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Wednesday, April 08, 2020

Spotlight 2 review: Stereotypical characters, a done-to-death narrative and the same old Vikram Bhatt

Vikram Bhatt's Spotlight 2 starring Karan V Grover and Aditi Arya in the lead is one of the most underwhelming shows on the internet right now and the 20-minute episodes will make you move your cursor every few seconds waiting for the tiresome series to end.

Written by Shivangi Jalan | New Delhi | Updated: February 20, 2018 6:30:10 am
spotlight vikram bhatt karan v grover show Vikram Bhatt’s Spotlight 2 could be one of the most underwhelming shows on the internet right now

Welcome to the world of Vikram Bhatt. Where when men aren’t busy saving themselves from evil seductresses, they are high-headed rockstars who depend solely on their better halves to regain their lives. Yes, that is the premise of Vikram Bhatt’s latest offering Spotlight 2 which has been made available on streaming platform Viu. Recycled tropes, a done-to-death narrative and stereotypical characters are just a few of the liberties that the makers dare to take with the second installment of Spotlight.

The premise is simple. Vicky Varma (Karan V Grover) is a singing prodigy. At the peak of his music career, he does what most rockstars do in the filmy universe — drugs, alcohol and sex. Finally, when his recklessness gets too out of hand, he is ousted by everyone including his music producer with ‘benefits’ Deeya Sarkar (Ruhi Singh). He loses everything — fame, money and friends, though I doubt he had any. Now, for the remaining lot, except Deeya of course, there is just one agenda — getting Vicky back on track. It takes little convincing for his ex-girlfirend Jyothika (Aditi Arya) who he also cheated on, to agree to take up Vicky’s cause.

In short, Vicky is the centre point of everybody’s universe in Spotlight. At one point in the series, Vicky himself says, “Kuch toh ache karam kiye honge meine, jo mujhe tumhare jaise dost milein.” Throughout the 13 episodes, I keep wondering the same. A number of characters are introduced here with the only purpose of proving a point in the plot. Nisha, for example, enters the scene only to make the viewers realize that Vicky and Jyothika love each other. There is absolutely no sexual chemistry between her and Grover. Their racy scene is a pain to watch on the screen and in case you’re wondering, so are the rest.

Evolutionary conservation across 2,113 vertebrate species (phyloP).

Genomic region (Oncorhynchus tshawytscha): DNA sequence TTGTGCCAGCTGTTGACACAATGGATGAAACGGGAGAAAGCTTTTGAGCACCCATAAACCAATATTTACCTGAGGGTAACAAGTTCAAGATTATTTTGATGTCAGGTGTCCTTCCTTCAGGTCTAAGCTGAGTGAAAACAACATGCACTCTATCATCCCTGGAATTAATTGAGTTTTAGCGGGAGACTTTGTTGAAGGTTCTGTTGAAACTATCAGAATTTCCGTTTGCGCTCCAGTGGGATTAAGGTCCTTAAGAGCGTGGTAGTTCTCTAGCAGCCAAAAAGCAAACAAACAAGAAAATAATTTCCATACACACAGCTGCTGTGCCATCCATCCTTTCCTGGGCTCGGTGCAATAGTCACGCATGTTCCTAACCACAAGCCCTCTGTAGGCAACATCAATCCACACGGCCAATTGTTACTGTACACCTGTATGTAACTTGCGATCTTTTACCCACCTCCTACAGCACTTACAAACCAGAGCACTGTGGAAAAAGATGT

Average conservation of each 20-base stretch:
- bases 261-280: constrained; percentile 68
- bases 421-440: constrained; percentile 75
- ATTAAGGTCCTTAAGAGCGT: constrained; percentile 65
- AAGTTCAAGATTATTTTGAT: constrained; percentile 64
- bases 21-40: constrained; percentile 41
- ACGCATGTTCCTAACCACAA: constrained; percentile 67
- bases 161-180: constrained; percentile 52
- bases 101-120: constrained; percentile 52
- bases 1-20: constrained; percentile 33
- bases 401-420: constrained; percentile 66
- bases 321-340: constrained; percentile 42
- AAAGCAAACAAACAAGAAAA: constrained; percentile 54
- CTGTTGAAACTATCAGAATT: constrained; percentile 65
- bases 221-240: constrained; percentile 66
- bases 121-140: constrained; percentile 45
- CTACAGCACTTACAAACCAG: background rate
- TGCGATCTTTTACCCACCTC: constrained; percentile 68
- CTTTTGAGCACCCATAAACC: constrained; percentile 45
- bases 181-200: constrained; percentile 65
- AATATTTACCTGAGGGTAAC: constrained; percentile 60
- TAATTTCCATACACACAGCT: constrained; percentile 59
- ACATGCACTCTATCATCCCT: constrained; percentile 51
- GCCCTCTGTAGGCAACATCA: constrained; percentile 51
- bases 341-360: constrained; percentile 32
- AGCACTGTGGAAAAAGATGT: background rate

While most of the characters are particularly one-dimensional, Anubhav (Mehul Dawar) is the one that especially stands out. The kind of dedication that Vicky’s manager shows towards him has been exaggerated to the point that it seems like his life’s only purpose is Vicky. And apart from this, there isn’t any character trait that Bhatt dares to explore in Anubhav.

The way Spotlight 2 looks at its women is also pretty skewed. They belong to the extremes, they are either skimpily clad and overtly sexual drug addicts or the ‘sati savitri’ goody gooders.

There is Deeya, the modern day Komolika. She is introduced in the show clad in a bikini because that’s power dressing? (Cue: Vikram Bhatt’s world) Her ego is so fragile that once Vicky leaves her company, her only aim in life is to destroy his career. Most of her screen presence is wasted in trying to prove that she is the reason behind Vicky Varma’s success and not the other way round. As Nisha says, these are the kind of girls that Vicky needs apparent “saving from.” Then, there is Jyothika, the only girl who dresses up normally because she is the only one who deserves Vicky?

While Grover does a passable job at essaying Vicky, Arya can’t stand the test of time for Jyothika. There comes a scene where Jyothika in a fit of passion sobbingly walks away from Vicky and Arya delivers the most cardboard cut-out performance. Ruhi is extremely melodramatic in her act but maybe that is what the script demands.

The way Vicky transitions from his high-headed, drug addict self to his ‘Good Samaritan’ avatar is like a miracle, as the episode is aptly titled. After a point, even the originally composed soundtracks by Harish Sanganay and Ankit Shah are indistinguishable from each other. The kind of importance that songs hold in a musical’s narrative is again not something that the makers bothered to take into account.

Spotlight 2 is one of the most underwhelming shows on the internet right now and the 20-minute episodes will make you move your cursor every few seconds waiting for the tiresome series to end.

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